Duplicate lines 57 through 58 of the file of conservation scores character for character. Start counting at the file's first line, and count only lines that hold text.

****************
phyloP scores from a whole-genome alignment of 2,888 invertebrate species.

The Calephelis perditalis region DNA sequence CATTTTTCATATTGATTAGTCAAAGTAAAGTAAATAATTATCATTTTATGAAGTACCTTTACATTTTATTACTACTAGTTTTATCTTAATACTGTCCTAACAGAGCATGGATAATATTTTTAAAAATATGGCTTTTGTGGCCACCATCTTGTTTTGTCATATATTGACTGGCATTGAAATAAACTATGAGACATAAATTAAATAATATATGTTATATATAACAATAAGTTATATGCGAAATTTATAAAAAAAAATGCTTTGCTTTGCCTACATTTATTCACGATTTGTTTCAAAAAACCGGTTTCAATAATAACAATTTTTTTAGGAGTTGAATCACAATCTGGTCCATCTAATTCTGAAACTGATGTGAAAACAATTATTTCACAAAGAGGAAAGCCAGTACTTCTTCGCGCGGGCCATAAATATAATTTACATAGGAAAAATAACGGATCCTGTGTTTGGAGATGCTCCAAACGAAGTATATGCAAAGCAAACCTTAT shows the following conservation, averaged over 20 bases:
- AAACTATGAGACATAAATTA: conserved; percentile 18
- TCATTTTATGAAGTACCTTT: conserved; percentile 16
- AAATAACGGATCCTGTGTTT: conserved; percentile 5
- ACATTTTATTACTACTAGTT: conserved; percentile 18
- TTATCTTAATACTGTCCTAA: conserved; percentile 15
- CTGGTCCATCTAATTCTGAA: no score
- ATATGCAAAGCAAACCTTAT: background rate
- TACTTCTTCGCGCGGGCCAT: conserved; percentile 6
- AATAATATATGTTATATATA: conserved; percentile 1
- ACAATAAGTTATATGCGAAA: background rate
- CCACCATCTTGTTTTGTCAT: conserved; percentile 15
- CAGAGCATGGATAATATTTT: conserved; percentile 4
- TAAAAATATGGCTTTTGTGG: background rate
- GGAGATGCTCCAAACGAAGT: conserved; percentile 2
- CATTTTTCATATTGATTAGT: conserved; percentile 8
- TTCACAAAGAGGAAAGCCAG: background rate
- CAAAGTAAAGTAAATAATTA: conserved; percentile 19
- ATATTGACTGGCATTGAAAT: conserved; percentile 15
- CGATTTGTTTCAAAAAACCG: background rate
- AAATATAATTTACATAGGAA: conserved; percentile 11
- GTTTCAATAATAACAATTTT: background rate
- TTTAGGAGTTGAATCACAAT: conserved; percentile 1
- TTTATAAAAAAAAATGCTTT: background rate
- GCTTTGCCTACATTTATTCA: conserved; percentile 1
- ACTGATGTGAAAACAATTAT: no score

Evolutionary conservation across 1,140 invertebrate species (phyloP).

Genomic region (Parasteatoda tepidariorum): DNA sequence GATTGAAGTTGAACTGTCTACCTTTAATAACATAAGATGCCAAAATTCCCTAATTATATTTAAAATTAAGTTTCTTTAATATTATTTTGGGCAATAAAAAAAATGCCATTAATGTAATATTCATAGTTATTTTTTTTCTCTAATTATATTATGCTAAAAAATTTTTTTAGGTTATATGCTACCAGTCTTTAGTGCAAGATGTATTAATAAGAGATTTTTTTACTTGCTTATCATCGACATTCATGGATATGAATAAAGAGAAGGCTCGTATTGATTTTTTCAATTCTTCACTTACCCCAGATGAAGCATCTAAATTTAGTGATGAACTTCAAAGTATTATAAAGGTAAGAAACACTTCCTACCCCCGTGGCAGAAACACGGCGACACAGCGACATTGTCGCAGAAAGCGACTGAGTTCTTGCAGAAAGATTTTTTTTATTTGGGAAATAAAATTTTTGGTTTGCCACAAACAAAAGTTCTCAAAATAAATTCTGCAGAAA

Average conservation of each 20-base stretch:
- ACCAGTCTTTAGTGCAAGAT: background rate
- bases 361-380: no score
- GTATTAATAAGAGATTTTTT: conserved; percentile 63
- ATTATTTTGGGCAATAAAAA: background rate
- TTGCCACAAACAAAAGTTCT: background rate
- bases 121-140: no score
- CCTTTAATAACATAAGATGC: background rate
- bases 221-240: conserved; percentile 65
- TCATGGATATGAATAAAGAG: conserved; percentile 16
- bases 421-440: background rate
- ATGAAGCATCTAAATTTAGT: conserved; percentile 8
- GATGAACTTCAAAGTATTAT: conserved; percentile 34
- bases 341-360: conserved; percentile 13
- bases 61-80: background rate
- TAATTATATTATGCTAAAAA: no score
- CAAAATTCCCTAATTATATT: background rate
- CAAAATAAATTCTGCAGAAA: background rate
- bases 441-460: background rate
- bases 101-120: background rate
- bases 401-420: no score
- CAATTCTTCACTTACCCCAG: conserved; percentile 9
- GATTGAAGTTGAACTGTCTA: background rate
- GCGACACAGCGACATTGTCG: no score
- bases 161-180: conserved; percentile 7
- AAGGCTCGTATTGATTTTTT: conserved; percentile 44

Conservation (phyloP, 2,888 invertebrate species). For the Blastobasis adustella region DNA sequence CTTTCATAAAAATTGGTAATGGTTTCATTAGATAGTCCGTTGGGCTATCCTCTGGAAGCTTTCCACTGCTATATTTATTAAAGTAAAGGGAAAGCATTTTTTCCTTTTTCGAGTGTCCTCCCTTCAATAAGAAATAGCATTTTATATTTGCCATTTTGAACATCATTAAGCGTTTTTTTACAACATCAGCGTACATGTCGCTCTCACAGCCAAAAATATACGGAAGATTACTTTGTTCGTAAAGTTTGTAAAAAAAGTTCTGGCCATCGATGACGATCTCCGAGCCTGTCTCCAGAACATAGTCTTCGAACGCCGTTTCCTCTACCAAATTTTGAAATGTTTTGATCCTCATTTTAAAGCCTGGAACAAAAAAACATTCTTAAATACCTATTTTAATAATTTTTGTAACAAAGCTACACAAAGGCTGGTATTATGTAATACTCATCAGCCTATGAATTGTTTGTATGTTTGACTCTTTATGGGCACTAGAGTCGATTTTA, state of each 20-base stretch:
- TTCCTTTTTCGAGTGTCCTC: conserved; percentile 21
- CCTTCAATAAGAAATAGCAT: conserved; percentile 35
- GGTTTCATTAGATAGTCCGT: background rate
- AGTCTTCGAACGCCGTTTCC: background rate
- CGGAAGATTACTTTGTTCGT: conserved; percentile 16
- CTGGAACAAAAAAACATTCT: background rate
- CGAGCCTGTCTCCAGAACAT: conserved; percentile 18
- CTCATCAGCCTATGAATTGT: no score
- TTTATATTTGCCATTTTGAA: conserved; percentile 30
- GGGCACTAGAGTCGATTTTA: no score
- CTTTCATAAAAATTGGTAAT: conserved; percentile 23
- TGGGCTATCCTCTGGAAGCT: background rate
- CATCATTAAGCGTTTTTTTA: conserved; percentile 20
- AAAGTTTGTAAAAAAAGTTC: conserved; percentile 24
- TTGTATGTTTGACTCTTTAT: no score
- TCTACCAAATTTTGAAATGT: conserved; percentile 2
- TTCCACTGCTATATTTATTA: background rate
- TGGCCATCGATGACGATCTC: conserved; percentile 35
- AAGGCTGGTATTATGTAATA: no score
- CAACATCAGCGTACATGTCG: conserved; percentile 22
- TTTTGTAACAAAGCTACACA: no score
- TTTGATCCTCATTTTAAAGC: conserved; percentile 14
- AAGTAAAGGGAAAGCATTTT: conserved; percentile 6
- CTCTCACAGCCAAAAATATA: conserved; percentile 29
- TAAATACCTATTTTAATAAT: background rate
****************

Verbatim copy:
- TTCCTTTTTCGAGTGTCCTC: conserved; percentile 21
- CCTTCAATAAGAAATAGCAT: conserved; percentile 35